If you have ever read a Spider-man comic, or watched any of the Spider-man cartoons, or seen any of the Spider-man movies on cinema, you must have probably come across the signature quote of the hero’s late uncle Ben; “With great power, comes great responsibility”. These words define the character, Spider-man and his complete belief in these words is what leads him to perform so many brave and heroic deeds, and make so many personal sacrifices to keep his friends and family and the entire comic universe safe. Those words are so powerful that they have found their way beyond the comic world and even pop culture into mainstream reality. So many people have adopted them as their personal mantra, and a lot of companies, businesses and initiatives use a portion of that saying or all of it as part of their Vision, Mission Statement, or corporate motto. Even politicians and religious leaders have been known to quote the words dreamed up by the late, great storyteller Stan Lee (RIP); “With great Power, comes great Responsibility”. To explain this quote I would point you to the words of our Lord Jesus Christ himself, which he spoke in Luke 12:48; “To whomsoever much is given, of him shall be much required” This means that if you are blessed with great ability, resources, opportunity, or influence, you are expected to use them to better the lot of the people around you. That is what God requires of us all, and He demonstrated this severally in the bible from Noah to Joseph; from Gideon to Samson to David. When God calls you, He equips you.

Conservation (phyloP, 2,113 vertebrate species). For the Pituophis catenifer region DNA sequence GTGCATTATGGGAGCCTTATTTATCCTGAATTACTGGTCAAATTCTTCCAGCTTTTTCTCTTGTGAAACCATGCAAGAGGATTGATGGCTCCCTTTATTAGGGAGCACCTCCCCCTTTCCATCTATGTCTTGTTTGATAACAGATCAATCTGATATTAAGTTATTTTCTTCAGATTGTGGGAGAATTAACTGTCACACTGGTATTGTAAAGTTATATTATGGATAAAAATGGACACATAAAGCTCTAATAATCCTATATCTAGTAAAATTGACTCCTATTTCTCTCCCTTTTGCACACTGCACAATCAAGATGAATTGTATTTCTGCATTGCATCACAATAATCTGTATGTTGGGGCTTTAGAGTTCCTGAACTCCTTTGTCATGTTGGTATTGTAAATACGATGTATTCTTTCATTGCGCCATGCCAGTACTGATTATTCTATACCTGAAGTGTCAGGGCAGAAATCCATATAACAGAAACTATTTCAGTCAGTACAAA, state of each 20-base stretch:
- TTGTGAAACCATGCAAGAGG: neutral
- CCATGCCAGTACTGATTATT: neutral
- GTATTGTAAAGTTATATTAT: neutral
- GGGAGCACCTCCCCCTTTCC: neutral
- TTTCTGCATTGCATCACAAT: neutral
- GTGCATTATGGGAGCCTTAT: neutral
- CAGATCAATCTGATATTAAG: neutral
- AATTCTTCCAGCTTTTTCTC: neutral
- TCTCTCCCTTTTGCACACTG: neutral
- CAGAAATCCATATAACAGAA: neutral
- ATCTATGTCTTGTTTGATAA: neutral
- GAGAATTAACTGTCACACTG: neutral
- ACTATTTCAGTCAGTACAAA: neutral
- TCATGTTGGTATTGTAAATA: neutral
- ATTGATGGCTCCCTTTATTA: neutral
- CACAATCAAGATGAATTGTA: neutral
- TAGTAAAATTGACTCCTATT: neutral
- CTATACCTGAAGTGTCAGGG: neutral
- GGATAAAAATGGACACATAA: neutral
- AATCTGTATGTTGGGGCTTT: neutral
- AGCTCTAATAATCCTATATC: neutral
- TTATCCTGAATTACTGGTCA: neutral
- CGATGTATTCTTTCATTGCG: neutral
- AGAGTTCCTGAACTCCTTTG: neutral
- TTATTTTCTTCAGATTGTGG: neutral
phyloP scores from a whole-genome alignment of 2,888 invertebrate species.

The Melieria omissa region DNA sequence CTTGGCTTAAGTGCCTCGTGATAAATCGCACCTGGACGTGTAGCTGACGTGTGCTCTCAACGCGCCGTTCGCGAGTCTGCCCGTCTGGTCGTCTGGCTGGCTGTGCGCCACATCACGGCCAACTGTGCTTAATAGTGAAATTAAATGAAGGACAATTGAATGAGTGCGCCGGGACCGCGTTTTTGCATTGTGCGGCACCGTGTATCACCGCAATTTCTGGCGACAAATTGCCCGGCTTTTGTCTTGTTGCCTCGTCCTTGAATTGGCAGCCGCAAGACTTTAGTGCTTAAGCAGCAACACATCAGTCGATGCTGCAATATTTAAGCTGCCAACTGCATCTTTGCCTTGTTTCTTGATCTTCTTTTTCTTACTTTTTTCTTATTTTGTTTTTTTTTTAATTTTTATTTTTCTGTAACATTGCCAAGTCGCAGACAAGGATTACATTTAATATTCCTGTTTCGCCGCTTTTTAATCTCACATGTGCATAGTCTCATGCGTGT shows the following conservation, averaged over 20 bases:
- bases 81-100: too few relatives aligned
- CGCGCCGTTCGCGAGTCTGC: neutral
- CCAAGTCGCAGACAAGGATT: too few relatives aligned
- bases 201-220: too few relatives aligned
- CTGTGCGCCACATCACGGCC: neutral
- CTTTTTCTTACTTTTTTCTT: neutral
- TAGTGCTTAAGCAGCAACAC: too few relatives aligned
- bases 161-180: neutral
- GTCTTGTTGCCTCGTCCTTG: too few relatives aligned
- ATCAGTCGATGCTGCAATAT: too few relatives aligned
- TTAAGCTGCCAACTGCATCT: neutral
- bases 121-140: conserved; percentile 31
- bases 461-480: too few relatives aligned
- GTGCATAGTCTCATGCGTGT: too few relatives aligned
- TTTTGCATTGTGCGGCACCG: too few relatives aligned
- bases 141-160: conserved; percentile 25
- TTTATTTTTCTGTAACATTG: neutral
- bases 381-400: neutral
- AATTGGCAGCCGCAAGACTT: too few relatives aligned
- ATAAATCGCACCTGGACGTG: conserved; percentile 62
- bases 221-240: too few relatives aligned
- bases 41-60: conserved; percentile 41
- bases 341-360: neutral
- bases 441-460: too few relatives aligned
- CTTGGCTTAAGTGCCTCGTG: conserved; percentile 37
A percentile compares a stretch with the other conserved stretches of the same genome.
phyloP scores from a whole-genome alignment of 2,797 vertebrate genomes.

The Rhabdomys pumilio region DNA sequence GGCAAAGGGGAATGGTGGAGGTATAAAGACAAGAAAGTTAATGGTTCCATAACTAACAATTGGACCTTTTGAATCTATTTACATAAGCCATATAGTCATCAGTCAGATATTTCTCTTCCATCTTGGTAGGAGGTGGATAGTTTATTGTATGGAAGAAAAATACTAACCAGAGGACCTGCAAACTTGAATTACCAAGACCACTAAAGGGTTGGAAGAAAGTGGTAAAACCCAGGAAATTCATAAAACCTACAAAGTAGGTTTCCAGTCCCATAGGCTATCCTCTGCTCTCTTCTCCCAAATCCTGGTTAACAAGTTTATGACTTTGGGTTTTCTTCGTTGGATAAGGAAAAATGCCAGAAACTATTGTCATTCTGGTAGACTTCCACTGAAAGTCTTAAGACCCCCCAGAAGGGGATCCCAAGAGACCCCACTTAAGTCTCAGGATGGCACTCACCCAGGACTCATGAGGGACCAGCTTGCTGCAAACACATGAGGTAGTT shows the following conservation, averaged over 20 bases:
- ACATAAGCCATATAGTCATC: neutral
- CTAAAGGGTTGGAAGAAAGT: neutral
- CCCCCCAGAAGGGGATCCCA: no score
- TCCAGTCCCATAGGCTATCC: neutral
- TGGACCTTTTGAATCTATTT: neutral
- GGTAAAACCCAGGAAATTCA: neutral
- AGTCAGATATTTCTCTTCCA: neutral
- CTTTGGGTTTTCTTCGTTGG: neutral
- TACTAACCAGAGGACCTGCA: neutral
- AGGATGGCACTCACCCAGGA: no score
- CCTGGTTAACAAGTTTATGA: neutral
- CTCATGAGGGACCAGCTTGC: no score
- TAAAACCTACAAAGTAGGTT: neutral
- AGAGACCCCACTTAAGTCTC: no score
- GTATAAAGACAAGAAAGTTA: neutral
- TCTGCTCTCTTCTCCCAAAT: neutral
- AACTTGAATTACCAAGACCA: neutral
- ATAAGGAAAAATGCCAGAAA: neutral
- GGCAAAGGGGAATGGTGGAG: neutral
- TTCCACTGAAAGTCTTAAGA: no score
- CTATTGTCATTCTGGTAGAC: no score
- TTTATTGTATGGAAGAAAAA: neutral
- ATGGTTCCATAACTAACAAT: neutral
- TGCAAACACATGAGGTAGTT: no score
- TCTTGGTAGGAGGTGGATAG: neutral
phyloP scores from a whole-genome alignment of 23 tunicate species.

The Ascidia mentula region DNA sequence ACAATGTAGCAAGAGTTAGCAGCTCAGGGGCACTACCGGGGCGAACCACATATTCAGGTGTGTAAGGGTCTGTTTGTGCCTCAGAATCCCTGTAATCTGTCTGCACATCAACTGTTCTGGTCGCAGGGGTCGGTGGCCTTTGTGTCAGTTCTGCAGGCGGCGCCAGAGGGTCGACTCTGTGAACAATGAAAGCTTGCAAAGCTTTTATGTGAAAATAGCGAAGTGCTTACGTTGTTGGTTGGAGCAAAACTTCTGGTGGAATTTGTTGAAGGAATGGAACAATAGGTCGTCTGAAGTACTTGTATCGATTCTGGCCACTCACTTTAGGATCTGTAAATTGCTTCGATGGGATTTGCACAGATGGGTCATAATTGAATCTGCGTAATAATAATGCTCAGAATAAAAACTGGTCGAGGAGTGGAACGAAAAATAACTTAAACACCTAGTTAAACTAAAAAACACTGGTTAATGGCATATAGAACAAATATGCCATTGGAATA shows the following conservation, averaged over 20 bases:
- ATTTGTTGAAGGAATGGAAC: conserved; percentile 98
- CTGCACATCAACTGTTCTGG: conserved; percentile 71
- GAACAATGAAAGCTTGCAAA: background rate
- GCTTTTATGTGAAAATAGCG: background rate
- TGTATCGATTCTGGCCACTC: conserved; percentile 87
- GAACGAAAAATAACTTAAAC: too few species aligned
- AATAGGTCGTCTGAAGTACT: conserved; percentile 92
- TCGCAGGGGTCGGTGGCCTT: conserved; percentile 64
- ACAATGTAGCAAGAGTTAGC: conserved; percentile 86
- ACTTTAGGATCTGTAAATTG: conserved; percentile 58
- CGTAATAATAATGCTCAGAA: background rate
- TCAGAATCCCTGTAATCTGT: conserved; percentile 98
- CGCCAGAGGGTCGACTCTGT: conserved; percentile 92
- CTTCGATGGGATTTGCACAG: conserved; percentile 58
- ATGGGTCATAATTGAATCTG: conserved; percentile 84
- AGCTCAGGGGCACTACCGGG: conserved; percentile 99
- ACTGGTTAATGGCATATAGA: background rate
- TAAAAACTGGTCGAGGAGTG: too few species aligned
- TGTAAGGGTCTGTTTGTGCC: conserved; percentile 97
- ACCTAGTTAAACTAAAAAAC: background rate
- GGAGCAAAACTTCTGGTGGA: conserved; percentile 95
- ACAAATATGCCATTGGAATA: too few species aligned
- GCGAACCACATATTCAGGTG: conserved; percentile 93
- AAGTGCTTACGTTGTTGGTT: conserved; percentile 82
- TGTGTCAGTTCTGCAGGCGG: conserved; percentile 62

However, though those words are 100% true, and though they represent the right paradigm with which to change the world and validate our existence, I discovered years ago that even truer than “with great power comes great responsibility” are the words “With great RESPONSIBILITY, comes great POWER!” When you accept responsibility for your life and your circumstances you accept also the ability, resources and opportunity to change it. When you accept responsibility for others you receive the power to help them. I have written before about the direct relationship between the amount of responsibility we accept and the amount of happiness we have. Now I’m writing that when you take charge of your life, you also receive the power to improve it. We can whine and complain as much as we want about how unfair life is, but until we accept responsibility for who we are and where we are, we cannot have the power, or authority to make it better.